The Boston Globe | Abuse in the Catholic Church



Serious settlement


THE SETTLEMENT reached between the Archdiocese of Boston and sexual abuse victims yesterday represents a recognition by Archbishop Sean P. O'Malley of the seriousness of the scandal and offers some compensation for the damage of sexual abuse. While imperfect, like all such settlements, it is a powerful indicator that the archdiocese is committed to helping abuse victims recover and preventing children from being victimized in the future.

Beyond the $85 million monetary offer, the archdiocese is acknowledging the harm done to the victims by men acting with the authority of the priesthood. Counseling will also be offered to show that the archdiocese is committed to help the victims after the money is distributed.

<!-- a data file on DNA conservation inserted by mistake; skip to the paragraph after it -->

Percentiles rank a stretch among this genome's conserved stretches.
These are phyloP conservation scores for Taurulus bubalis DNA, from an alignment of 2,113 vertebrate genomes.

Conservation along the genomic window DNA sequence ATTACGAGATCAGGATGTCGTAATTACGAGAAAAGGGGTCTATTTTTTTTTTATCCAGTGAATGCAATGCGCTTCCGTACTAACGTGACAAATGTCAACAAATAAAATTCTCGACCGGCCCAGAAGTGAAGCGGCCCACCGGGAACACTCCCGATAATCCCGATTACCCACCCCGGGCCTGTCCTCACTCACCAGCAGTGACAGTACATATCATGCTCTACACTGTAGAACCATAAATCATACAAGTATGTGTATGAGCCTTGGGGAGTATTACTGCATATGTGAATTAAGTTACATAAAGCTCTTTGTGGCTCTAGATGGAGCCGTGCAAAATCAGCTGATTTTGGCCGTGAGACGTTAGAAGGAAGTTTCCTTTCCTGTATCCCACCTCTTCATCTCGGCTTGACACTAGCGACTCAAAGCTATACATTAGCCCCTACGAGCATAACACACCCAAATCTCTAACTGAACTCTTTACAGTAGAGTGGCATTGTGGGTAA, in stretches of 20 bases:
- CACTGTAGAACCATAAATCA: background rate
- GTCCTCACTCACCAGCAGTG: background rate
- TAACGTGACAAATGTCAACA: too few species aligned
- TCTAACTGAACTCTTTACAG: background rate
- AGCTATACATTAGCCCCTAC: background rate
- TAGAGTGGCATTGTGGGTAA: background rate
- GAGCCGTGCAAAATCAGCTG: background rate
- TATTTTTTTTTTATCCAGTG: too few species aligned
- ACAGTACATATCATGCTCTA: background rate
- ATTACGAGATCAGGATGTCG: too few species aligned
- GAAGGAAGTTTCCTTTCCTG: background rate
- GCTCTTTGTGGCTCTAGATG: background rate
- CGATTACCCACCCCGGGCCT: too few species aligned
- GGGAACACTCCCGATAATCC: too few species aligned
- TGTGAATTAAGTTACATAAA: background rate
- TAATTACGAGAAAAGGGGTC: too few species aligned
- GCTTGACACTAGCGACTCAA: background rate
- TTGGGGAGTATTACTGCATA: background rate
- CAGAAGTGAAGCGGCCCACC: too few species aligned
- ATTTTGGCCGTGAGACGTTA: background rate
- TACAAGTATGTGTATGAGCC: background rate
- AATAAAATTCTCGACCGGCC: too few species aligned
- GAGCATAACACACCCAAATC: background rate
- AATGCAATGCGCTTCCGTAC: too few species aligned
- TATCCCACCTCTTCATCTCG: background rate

Much of the settlement will go to compensate lawyers for their work on the case. Without suits initiated by the lawyers, however, the full extent of abuse would not have come to light. And the great number of plaintiffs -- more than 500 -- provides graphic evidence of the extent of the scandal. Had the archdiocese acted decades ago to acknowledge the abuse and remove abusers from ministry, the settlement would have been far less expensive.

O'Malley, installed as archbishop six weeks ago, has acted with extraordinary speed to settle the lawsuits. His single-mindedness suggests that he will be equally diligent in maintaining policies to protect children from abuse.

Some of the $85 million could have been spent on the traditional charitable activities of the Catholic Church. The archdiocese of Boston has been accumulating real estate and other assets for 150 years or more. It can, if necessary, sell or mortgage some of this property to pay for the settlements. O'Malley clearly understands that, more than land or buildings, it is the spiritual foundation and moral credibility of the Catholic Church in Boston that must be rebuilt.

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